There was simply nowhere for Winn to go, so it’s hard to pin this negative-yardage play on him. Rudock was intercepted on the next play, so we now move ahead to the start of the touchdown drive late in the quarter.

2016 Preseason CIN, 4Q (4:15). Second-and-10 at the Detroit 44.

The Lions’ called play is a fairly basic run to the left with man blocking and a back-side seal by 86 TE Adam Fuehne. The execution by both LT Robinson and RT Marquardt here demonstrate why the health of backup tackle Michael Ola is so important to the team. First, let’s look at the missed block by Robinson.

As Winn approaches the line of scrimmage, he pulls up and gets bogged down in the pile. Joe Dahl is obscuring the threat, but Corey Robinson’s head gives a big clue as to what is causing Winn to think about cutting it back inside. Robinson was supposed to move up and engage 51 LB Jayson DiManche at the second level, but completely whiffed on the block. The first panel shows Robinson looking over his right shoulder at DiManche blowing past him (again, blocked from view by Dahl). DiManche becomes visible in the second panel, flying untouched to the hole.

Now for the second thing to pay attention to. Locate in that split panel image 76 LDE Ryan Brown of the Bengals. We can see he is right in front of 53 LB Marquis Flowers, roughly midway between the hashes on the line of scrimmage. Now look back up at the original alignment at the snap and look where Marquardt and Brown begin the play. Brown is lined up about a yard outside the right hash! Find the left defensive end and follow him in the full motion GIF below:

Brown drives his blocker back so far into Winn’s run path that right tackle Marquardt ends up on his back on the left hash. Once again Winn had no chance, but we can see if Robinson had even gotten a token block on DiManche, there was an open running lane to the left that Winn could have busted into for a huge gain.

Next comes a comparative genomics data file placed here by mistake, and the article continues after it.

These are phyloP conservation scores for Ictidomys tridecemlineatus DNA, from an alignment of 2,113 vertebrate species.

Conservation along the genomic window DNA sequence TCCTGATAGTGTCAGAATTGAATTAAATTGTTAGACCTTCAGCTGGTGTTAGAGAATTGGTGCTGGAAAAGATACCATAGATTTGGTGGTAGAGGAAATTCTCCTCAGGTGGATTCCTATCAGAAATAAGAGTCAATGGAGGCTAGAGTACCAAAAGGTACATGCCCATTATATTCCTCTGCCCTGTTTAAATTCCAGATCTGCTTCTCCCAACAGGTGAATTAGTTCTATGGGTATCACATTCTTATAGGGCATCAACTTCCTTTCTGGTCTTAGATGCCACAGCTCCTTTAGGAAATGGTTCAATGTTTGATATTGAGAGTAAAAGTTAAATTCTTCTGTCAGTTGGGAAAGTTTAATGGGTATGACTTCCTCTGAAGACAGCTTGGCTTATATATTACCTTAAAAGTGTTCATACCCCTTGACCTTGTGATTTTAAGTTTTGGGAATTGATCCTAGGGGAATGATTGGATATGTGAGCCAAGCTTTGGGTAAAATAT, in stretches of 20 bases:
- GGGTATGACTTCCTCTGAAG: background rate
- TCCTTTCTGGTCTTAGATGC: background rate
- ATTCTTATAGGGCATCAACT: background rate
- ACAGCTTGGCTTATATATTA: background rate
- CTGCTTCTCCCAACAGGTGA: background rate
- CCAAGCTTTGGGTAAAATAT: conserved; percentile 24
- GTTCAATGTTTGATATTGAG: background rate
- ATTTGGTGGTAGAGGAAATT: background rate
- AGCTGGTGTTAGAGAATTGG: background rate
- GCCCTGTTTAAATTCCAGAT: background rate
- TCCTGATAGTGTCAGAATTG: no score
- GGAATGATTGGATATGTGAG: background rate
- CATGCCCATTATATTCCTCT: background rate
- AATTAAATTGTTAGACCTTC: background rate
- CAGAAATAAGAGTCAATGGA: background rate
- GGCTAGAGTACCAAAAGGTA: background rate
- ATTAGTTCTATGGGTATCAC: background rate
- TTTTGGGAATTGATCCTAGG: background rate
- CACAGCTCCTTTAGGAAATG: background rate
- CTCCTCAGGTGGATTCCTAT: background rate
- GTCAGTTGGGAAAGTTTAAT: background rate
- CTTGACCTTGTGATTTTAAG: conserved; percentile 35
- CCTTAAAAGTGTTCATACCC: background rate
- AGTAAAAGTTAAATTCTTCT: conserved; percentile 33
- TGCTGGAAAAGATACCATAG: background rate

2016 Preseason CIN, 4Q (3:14). Fourth-and-1 at the Cincinnati 47.

Speaking of busting huge gains to the outside, here’s George Winn almost picking up 11 yards to extend the drive on fourth down. This nice run was erased by a holding penalty against Marquardt, seen below throwing 76 DE Ryan Brown to the ground by the sleeve.

Matt Shepard: They’ll go for it on fourth down — and they’ll get it! George Winn galloping his way inside the 40.

Chris Spielman: Good patience and vision by George Winn, understanding that the defensive line had a pinch on.

(Referee being shown onscreen signaling the holding penalty)

Shepard: Maybe that’s why he got the first down.

Spielman: There you go. (Replay starts) Right here, bottom of your screen. He grabbed the jersey. Didn’t need to grab the jersey.

It did not seem like it was worth throwing a flag on Marquardt, but the play was called back nonetheless.

How the heck did (fill in the blank) make the roster???

As we head into the final stretch of the preseason and the Lions staff decides who makes the team and who does not, fans should not be surprised if a guy who “didn’t do anything” in preseason games still makes the 75-man cut. How much of a great run was due to superior blocking? How much of a bad run was actually due to the runner making a bad decision like an incorrect cut?

Success in football is so dependent on the whole team executing. Even one missed block or unnecessary penalty can wipe out all the other good things the team did on a play. George Winn may have had a quiet preseason so far, but it’s hard to say how much that says about him and how much that says about the team’s overall inability to execute its rushing plays.